Commitment to Anti-Racist, Inclusive Writing Support

The following position statements were developed in collaboration with our writing consultants and writing fellows and are reviewed annually. Writing consultants and writing fellows are expected to adhere to these positions as conditions of their employment.

Anti-Racist Praxis

As professionals and student employees dedicated to assisting writers, we recognize that the proliferation of the English language, both written and spoken, has long been used as a tool of colonialism and white supremacy. As a diverse group, in addition to educating ourselves about this history, many of us have personally experienced and been shaped by linguistic racism ourselves.

In an effort to counter this systemic injustice, we as writing assistants commit ourselves to the following:

  • We prioritize understanding how white supremacy has influenced academia generally and academic writing specifically in our WF and GWC training.
  • We respect every writer’s right to their own language (see Students’ Right to Their Own Language), and we celebrate and advocate for linguistic diversity. We understand so-called “Standard English” as a myth and refuse to conceptualize it as apolitical. We will not serve as gatekeepers of the English language.
  • When we encounter oppressive language or rhetoric, we will address it thoroughly with the writer, discussing any conscious or unconscious bias underlying the language
  • We will regularly reflect on our own writing experiences and identities as writers, --to confront our own biases and assumptions related to our writing and our work as writing assistants.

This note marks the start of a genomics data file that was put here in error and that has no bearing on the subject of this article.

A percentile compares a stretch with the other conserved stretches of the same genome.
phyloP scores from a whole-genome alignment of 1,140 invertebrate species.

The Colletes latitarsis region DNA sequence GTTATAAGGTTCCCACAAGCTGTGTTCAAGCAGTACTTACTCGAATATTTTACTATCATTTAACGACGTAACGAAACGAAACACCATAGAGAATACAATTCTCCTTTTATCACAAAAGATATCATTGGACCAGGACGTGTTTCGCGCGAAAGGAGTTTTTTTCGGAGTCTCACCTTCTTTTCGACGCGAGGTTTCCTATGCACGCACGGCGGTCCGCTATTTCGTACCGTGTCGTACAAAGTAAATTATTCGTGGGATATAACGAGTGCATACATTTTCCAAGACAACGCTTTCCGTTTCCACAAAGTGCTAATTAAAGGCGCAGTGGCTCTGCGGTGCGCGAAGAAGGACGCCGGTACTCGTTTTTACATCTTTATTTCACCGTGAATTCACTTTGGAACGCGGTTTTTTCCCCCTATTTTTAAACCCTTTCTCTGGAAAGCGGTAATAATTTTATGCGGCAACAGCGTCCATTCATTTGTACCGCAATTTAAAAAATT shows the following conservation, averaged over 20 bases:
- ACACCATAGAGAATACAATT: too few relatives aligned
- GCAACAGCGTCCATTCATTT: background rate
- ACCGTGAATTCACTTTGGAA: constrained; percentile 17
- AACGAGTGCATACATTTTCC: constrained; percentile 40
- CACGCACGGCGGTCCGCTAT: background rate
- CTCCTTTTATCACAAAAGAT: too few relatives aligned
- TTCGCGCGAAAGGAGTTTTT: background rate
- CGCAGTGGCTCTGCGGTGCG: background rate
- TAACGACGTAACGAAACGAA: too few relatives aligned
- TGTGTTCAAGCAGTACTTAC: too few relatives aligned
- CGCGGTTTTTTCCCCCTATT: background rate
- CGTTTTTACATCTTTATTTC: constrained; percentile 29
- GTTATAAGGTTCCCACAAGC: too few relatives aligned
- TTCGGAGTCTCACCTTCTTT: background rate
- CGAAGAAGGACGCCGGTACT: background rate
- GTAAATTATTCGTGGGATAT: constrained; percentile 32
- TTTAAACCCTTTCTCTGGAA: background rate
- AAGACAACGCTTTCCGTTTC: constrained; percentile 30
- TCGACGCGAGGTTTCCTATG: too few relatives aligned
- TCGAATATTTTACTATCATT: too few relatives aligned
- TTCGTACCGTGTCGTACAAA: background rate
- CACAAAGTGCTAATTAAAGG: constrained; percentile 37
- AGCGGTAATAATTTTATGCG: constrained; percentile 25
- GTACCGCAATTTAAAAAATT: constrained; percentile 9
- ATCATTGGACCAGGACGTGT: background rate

Students' Right to Their Own Languages

For too long, American schools have forced students to conform to a style of speaking and writing that adheres to white, middle/upper-class expectations. Many students have learned to code-switch, using different language at home than at school. This practice has endangered some languages altogether and has resulted in students losing both language skills and confidence in their own expression. 

While we emphasize the importance of considering one’s genre, audience, and rhetorical situation in writing, we simultaneously support each student’s right to use their own language. We support the practice of code-meshing, in which writers combine traditional academic language with dialects of English, non-English languages, written “accents,” and other variations. Code-meshing in scholarly writing has existed since at least the 1970s, and we crave further expansion of academic language. We assist writers in making their own rhetorical choices, even if those may not adhere to traditional expectations. More broadly, we honor the writer’s agency in writing, even as we acknowledge the complex power structures that influence that writing. Our goal is to help students revise thoughtfully, through informed choices about their writing, rather than to enforce any one mode of communication.

Inclusive Language

As writers, we are aware of the power of language to oppress, and we strive to make our own language use as inclusive as possible. We recognize the important work of feminist, LGBTQIA, anti-racist, and disability activists in changing language norms and raising awareness of sexist, gender-exclusive, racist, ableist, xenophobic, transphobic, and other oppressive language. We defer to each individual’s pronoun choice. We encourage use of singular they, in opposition to some style guides, because people are more important than grammar -- and because the malleability of language has been and should be a form of resistance to oppression.

Through attempts to understand and educate, not shame, we as writing assistants commit to addressing oppressive language in student writing and helping writers to become aware of both unconscious and conscious bias in academic research and writing. We specifically commit to addressing oppressive language that does not directly affect us or our identities, in an attempt to lessen the burden for our colleagues who are directly affected, and we reserve the right to end conversations that seek to harm us deliberately. We aim to increase empathy and awareness as well as reduce the prevalence of oppressive language.